The impact could be more or less appreciable depending on the cultural context in which the journal appeared, such as in Italy or Spain. Female voices were often a disguise for male authors, some of whom were Catholic priests. One of the most important traits of the genre was the introduction of fictional authors and editors.

Relying on a masked, anonymous authority like Bickerstaff, Spectator or Ironside allowed the periodical essays to achieve a high degree of aesthetic appeal and to communicate moral arguments and observations. The observers were able to capture and comment on all the communication in their environment unnoticed and could therefore construct a moral code that accommodated bourgeois interests.

Such characters, finally, provided the audience with innovative possibilities for self-identification. A game was developed with the readers, who felt that their own lifestyle was continually being addressed and that they were themselves being challenged. Many weeklies would later adopt this method, an excellent example of which can be seen in the introduction to the Spectator :. This clearly shows the significance of the communicative process between author and reader, in which the author's hidden identity increases the work's playful character.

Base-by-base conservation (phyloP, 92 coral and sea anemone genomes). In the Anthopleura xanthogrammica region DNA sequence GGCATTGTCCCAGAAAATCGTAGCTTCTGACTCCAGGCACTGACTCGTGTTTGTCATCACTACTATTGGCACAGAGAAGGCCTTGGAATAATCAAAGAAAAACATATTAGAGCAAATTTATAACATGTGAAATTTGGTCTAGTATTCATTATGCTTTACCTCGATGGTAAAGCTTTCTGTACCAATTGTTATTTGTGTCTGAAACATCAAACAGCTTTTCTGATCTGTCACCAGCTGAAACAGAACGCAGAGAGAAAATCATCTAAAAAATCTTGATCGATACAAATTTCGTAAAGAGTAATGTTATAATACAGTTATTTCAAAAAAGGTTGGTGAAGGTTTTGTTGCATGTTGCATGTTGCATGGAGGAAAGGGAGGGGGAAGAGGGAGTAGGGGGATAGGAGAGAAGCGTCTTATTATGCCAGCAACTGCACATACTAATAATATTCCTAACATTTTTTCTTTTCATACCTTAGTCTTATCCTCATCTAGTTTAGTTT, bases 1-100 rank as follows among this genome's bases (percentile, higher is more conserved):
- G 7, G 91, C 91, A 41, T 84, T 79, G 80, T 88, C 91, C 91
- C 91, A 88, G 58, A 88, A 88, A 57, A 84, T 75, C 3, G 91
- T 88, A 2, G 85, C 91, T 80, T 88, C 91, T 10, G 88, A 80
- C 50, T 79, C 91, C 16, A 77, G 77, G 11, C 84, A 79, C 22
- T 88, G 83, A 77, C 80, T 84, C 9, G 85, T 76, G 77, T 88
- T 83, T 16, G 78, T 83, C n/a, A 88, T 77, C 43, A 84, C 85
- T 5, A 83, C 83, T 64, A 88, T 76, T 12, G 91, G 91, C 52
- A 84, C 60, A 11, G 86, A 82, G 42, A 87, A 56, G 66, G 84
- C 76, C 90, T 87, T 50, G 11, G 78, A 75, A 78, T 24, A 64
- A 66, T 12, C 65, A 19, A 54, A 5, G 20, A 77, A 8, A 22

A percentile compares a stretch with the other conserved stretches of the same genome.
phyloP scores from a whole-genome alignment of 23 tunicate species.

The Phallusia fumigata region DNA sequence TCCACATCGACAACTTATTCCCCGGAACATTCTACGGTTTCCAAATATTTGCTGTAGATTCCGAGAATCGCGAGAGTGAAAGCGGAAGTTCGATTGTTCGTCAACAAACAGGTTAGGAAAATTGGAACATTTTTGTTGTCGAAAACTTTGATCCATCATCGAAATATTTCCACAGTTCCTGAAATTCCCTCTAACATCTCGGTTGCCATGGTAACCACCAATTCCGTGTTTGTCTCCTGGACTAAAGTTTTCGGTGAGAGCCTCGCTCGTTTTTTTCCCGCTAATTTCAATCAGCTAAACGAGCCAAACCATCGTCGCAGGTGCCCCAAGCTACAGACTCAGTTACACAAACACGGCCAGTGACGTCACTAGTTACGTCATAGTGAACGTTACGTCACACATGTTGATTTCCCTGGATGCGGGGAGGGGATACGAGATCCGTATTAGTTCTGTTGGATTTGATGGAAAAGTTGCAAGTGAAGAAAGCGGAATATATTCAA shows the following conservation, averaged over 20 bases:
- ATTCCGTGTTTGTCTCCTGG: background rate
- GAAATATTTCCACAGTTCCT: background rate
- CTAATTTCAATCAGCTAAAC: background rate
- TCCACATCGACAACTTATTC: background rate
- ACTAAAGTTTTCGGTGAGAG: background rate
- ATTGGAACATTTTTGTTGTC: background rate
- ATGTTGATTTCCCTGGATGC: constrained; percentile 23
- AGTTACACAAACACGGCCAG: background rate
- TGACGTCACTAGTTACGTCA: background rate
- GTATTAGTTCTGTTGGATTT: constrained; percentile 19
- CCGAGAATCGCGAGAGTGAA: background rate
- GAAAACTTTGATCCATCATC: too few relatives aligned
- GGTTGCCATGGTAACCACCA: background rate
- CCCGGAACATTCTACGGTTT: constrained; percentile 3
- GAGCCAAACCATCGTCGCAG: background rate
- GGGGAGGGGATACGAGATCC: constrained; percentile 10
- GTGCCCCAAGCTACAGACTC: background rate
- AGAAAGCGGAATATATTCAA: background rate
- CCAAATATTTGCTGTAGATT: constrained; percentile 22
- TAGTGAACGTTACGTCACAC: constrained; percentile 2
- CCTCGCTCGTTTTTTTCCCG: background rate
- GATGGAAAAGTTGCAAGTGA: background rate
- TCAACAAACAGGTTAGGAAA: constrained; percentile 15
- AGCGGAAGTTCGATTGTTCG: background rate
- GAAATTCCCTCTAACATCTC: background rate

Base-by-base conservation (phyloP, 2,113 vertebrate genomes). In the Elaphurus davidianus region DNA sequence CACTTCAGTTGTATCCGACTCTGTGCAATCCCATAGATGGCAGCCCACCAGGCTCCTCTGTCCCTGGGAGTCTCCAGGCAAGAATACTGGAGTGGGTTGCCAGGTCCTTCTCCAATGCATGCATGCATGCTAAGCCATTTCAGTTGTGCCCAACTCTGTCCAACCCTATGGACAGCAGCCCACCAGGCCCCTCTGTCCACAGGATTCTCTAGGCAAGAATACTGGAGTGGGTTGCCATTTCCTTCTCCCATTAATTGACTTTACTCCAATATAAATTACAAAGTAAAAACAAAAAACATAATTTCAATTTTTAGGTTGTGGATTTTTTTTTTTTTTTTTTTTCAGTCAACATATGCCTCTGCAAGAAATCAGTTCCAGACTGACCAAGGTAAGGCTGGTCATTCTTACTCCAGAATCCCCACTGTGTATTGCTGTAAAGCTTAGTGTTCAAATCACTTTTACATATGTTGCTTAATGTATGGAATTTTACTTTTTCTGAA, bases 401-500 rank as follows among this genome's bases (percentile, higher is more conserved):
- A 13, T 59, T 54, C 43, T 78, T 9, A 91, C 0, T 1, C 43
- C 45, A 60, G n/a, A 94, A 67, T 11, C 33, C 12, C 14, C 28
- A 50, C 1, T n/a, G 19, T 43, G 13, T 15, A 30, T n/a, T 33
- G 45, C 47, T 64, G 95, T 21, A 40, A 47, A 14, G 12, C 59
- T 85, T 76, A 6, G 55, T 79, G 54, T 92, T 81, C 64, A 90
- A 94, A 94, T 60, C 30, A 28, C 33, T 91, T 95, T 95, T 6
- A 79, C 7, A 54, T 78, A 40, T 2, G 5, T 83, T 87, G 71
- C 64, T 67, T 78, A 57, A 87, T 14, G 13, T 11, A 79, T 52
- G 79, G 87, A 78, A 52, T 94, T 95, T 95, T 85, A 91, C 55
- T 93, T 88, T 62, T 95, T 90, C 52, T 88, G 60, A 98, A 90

Richard Squibbs Artful Templar 97 accomplishments by the magnitude of his library. Campbell over a decade later. The mem- bers of the Spectator club esteem him second only to Sir Roger for his good nature and second to none for his learning. This counts for no small amount in the world of The Spectator. True, the Templar spends more time reading literature, history, and the ancient rhetoricians than paying attention to his common law studies.